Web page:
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Shauhin Talesh

Applying a New Legal Realist framework, this chapter uses the insurance field as a pathway for exploring how insurance institutions shape law in formal and informal settings. Consistent with new institutional organizational sociology studies that highlight how organizations influence the meaning of compliance, I show how the insurance field, largely through a lens anchored around risk, filters and mediates what law means through a risk-based logic. I begin by explaining how insurance exerts a regulatory force over its subjects and acts as a form of governance beyond the state. Next, I show how the presence of liability insurance often shapes how civil lawsuits are structured. I then pivot to the criminal justice system where risk assessment and actuarial techniques increasingly are used to categorize criminals with varying degrees of dangerousness. I then show how risk management now permeates and influences how many judges operate in various problem-solving courts. Finally, I reveal the processes and mechanisms through which insurer risk management techniques influence how organizations understand law and compliance. I conclude this chapter by noting that the insurance field’s shaping of law in formal and informal settings can have both positive and negative impacts for achieving access to justice.

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Shauhin Talesh

Increased involvement, delegation, and deference to non-state actors is probably the most important change to the regulatory state in the past three decades. This chapter explains the rise of governance in the context of public law as a shift from rulemaking by governmental institutions to rulemaking coming from private organizations and other civil actors. I highlight this evolution along three dimensions: prelude to governance, from government to governance, and beyond governance. I conclude by arguing that, while law remains necessarily a public function, the private role in the construction and meaning of regulation, compliance and law itself is more salient and celebrated than ever before.

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Lauren B. Edelman and Shauhin A. Talesh

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Shauhin Talesh, Elizabeth Mertz and Heinz Klug

This introductory chapter shows the distinctive qualities of New Legal Realism (NLR), captures where it stands around its fifteenth anniversary, and explains the goal of the larger book. In doing so, we demonstrate NLR’s fruitful continuation of the legal realist adventure as it reaches beyond historical and national boundaries to form new international conversations, based heavily on law-and-society networks and traditions. In addition, we provide a contrast to Empirical Legal Studies, because the NLR project clearly visible in this volume does not just use quantitative methods to study lawyers and legal institutions as they have been traditionally viewed. Instead, it includes chapters by social scientists and law professors using social science theory and multiple methods to understand law and address legal problems - across an impressive variety of subject areas such as immigration, policing, globalization, legal education, and access to justice. Finally, it offers a series of chapters from scholars - across an array of law and social science disciplines - explaining what particular disciplinary approaches offer to the process of translating law and empirical research. Overall, this volume highlights the powerful virtues of new legal realist research and an appreciation and awareness of the challenges of translation between social science and law.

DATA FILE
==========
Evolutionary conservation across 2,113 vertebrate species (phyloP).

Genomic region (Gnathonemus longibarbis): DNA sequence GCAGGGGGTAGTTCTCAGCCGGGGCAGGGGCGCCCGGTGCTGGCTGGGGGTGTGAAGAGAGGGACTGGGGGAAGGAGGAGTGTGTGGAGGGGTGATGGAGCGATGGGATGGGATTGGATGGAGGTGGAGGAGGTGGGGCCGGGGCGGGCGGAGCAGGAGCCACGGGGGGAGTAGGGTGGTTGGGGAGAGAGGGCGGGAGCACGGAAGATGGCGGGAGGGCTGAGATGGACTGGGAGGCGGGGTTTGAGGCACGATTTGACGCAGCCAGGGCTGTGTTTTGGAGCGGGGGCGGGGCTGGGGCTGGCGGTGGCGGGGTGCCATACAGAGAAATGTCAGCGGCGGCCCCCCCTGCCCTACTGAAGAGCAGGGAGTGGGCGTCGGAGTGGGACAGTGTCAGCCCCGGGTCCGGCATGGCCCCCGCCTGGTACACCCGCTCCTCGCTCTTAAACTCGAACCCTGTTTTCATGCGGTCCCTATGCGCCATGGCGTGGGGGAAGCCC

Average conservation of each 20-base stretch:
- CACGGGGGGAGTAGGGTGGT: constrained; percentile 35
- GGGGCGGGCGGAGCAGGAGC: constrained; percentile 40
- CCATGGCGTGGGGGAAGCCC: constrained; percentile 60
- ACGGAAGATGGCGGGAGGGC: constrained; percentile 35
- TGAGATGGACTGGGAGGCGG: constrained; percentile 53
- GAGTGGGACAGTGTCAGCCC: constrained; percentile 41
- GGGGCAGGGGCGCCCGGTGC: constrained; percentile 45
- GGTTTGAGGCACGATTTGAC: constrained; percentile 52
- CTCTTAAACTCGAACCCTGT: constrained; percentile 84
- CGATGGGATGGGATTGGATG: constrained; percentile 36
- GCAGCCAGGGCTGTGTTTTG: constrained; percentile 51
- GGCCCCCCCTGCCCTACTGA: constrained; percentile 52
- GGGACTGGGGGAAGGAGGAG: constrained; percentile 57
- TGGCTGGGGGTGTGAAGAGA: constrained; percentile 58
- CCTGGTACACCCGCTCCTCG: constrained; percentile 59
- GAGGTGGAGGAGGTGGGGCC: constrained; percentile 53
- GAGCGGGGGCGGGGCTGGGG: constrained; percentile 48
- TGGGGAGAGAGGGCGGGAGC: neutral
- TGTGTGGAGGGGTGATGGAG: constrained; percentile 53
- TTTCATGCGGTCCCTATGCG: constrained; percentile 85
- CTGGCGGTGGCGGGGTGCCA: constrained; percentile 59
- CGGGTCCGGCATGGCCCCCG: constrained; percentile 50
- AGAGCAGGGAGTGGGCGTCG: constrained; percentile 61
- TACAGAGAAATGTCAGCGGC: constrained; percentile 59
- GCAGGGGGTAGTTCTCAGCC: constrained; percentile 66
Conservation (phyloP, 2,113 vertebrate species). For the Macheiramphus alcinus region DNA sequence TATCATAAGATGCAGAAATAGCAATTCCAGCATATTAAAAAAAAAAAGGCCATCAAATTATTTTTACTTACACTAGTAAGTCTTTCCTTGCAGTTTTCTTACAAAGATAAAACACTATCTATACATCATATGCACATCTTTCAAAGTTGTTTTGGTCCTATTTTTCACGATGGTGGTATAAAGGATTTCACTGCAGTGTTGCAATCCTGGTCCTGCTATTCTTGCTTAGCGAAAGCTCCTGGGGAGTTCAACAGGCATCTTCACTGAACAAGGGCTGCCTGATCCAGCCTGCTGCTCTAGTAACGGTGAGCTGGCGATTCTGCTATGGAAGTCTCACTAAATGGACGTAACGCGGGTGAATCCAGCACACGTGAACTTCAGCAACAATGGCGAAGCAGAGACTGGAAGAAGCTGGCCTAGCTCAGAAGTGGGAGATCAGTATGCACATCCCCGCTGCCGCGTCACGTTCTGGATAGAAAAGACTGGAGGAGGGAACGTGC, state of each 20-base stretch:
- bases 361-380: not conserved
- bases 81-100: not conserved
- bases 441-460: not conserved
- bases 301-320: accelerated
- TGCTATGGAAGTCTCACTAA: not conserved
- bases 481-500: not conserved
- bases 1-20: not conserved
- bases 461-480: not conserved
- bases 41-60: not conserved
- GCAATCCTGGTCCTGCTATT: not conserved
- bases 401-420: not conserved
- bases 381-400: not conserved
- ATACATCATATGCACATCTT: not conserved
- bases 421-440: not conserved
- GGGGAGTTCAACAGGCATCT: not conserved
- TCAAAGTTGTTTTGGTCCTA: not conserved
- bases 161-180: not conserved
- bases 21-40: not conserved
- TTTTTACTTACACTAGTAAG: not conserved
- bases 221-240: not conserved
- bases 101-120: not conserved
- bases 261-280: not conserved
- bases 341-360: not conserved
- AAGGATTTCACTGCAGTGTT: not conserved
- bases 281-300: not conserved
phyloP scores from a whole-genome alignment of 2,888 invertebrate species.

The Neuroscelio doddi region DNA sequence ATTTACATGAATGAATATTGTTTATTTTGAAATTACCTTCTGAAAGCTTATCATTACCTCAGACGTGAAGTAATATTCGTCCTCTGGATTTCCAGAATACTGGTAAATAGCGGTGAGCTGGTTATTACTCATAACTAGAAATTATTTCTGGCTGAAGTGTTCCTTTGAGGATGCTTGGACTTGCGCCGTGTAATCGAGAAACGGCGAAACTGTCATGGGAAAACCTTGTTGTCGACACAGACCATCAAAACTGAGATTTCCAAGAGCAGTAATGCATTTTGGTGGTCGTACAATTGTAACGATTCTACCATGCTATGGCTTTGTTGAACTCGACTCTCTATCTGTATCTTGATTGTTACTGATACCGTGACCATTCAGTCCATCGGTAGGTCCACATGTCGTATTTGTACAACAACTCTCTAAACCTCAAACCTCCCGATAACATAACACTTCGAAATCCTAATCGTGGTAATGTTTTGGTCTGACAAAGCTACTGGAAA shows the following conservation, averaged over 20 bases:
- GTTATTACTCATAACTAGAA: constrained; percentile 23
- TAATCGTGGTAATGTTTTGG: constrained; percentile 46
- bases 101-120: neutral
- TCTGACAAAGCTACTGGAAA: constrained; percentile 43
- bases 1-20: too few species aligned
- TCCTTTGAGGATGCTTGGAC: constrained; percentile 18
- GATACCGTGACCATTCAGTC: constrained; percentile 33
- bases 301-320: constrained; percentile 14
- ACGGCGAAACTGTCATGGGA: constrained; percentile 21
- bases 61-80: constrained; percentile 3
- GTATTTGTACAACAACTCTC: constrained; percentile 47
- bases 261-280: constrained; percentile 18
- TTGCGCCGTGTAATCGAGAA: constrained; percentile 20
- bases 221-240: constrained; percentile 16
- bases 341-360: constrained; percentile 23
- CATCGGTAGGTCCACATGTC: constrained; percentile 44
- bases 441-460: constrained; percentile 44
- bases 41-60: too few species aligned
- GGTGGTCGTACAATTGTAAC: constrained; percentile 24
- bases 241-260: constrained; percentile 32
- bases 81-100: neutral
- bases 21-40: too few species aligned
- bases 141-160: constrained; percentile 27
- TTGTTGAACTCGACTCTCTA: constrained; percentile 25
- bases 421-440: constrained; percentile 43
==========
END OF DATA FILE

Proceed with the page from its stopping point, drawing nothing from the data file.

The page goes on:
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Edited by Shauhin Talesh, Elizabeth Mertz and Heinz Klug

This insightful Research Handbook provides a definitive overview of the New Legal Realism (NLR) movement, reaching beyond historical and national boundaries to form new conversations. Drawing on deep roots within the law-and-society tradition, it demonstrates the powerful virtues of new legal realist research and its attention to the challenges of translation between social science and law. It explores an impressive range of contemporary issues including immigration, policing, globalization, legal education, and access to justice, concluding with and examination of how different social science disciplines intersect with NLR.